May 23, 2015 03:16 PM EDT
If you're going to study something as vast as the world's oceans, it helps if you have a large cadre of scientists to sift through the data. And that's just what an international research team, led by University of Arizona scientists, have done. They are rolling out the results of a three-year expedition in which they cataloged over 150,000 tiny ocean creatures, most of which are brand new discoveries.
You may not realize it, but all of life on earth depends on ocean microbes. They produce half the oxygen we breathe and are fundamental to the chemical reactions and energy transfers that underlie global ecological processes.
But they, like us, are susceptible to viral infections. These viruses can invade algae and interrupt the photosynthetic processes that produce much of the earth's oxygen and they can destroy food webs that ultimately depend on these tiny microbes.
So the UA team set out to catalog not only the vast oceanic organisms themselves, but the viruses that plagued them, in order to better understand these complex interactions that take place within our oceans.
"Ocean virus-microbe interactions have a huge impact on global biogeochemistry," Mathew Sullivan, one of the UA scientists involved in the project, said in a press release. "As they destroy microbial cells, they change the forms of nutrients available to other, larger organisms in ocean ecosystems. This recycling of nutrients through viral lysis is an important pathway that regulates how the oceanic ecosystem functions. Viral infections simultaneously reduce the amount of nutrients and materials available to larger organisms by killing microbial cells, but also stimulate microbial activity through the release of organic matter and nutrients, which provides increased biomass available for larger organisms including fish."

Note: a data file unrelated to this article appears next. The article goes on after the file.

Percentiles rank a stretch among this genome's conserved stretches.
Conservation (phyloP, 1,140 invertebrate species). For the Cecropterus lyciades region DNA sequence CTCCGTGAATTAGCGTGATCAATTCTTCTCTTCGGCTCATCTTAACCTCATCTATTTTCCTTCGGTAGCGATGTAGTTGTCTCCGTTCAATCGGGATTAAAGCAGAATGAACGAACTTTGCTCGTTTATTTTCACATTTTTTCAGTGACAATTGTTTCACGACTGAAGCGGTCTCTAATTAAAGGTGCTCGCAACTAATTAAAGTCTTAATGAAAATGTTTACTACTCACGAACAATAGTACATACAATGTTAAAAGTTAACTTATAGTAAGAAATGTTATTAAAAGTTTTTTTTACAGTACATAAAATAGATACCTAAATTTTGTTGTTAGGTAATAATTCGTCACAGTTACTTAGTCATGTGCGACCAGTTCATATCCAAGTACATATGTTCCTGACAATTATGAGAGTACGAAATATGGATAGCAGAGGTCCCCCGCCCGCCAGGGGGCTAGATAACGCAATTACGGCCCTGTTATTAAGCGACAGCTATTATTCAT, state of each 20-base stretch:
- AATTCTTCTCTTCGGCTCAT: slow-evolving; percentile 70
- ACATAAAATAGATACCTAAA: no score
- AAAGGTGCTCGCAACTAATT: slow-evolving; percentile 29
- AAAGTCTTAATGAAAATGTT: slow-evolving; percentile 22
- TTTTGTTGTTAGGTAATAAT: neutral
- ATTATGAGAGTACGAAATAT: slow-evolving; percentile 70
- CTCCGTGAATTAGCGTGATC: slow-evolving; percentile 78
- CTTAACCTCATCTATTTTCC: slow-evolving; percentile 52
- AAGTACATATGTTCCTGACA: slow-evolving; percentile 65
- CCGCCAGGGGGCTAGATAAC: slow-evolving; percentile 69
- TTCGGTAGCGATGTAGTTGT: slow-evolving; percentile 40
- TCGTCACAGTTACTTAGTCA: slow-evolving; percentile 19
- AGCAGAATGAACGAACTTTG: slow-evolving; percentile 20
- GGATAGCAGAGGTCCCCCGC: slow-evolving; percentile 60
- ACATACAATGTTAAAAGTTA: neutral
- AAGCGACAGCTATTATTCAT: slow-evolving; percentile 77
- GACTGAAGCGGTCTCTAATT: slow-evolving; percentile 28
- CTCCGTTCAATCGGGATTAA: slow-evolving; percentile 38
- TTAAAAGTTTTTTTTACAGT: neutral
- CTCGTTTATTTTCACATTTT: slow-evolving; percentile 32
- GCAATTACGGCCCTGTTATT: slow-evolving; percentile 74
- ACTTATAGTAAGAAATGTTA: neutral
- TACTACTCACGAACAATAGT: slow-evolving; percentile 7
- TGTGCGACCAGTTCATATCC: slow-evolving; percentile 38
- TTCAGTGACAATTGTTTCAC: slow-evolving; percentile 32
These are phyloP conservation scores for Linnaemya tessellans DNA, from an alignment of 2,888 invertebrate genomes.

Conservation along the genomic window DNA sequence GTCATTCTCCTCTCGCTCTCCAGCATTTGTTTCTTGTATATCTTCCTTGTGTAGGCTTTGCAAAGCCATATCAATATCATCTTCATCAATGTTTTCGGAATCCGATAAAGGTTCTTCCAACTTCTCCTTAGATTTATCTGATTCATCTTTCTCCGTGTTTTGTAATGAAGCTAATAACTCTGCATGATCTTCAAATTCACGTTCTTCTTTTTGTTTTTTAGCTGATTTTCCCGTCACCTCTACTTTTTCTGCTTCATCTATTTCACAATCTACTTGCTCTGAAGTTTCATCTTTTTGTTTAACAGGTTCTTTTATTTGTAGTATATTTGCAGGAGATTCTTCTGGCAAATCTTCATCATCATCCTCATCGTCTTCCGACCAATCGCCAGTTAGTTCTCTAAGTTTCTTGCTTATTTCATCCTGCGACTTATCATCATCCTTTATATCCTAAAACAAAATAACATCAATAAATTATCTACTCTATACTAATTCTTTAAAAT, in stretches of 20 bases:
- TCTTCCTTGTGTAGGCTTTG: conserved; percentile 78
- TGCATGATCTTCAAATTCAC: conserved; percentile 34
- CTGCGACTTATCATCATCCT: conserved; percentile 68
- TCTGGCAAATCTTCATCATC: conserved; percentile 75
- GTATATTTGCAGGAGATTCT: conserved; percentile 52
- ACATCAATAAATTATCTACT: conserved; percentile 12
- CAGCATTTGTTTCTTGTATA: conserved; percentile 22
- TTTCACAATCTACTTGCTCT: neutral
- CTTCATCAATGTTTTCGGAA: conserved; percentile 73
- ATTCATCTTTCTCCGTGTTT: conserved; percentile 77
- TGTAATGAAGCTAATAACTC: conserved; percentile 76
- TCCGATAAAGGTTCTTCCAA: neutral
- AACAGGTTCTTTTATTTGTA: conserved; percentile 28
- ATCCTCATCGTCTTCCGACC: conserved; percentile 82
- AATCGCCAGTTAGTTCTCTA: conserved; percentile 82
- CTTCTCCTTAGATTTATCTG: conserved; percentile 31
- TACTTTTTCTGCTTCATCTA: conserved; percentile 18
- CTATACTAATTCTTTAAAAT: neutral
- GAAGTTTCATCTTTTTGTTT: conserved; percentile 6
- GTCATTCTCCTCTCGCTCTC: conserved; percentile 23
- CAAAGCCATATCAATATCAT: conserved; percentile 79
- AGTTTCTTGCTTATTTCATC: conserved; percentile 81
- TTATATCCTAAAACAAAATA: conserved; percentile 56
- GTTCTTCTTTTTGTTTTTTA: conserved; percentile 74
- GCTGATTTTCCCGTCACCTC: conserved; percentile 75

Sullivan, along with UA scientists Jennifer Brum, Simon Roux, and Julio Cesar Ignacio Espinoza led an international team in collaboration with the Tara Oceans Expedition, a French-based non-profit research organization that has spent the last 10 years scouring the oceans, collecting specimens and amassing data.
"The Tara Oceans expedition provided a platform for systematically sampling ocean biota from viruses to fish larvae, and in a comprehensive environmental context," Sullivan says. "Until now, a global picture of ocean viral community patterns and ecological drivers was something we could only dream of achieving."
And the result of all their global trawling? Around 35,000 bacteria, 150,000 single-celled plants and organisms, and about 5,000 viruses. Not surprising, considering the Tara vessel has traversed more than 180,000 miles of ocean.
The UA team's paper is one of five landmark studies that appear in the journal Science. They hope by collecting biological samples on a global scale, they can better understand the interactions between microbes and marine viruses.
"This is an incredible new way of doing science," Sullivan says. "At Tara Oceans, we are united by a common goal rather than a common funding source. These first papers show the world that we're capable of doing science at this scale, and yet they represent just the tip of the iceberg of what is hidden in these vast data sets. We've got years of work ahead of us."
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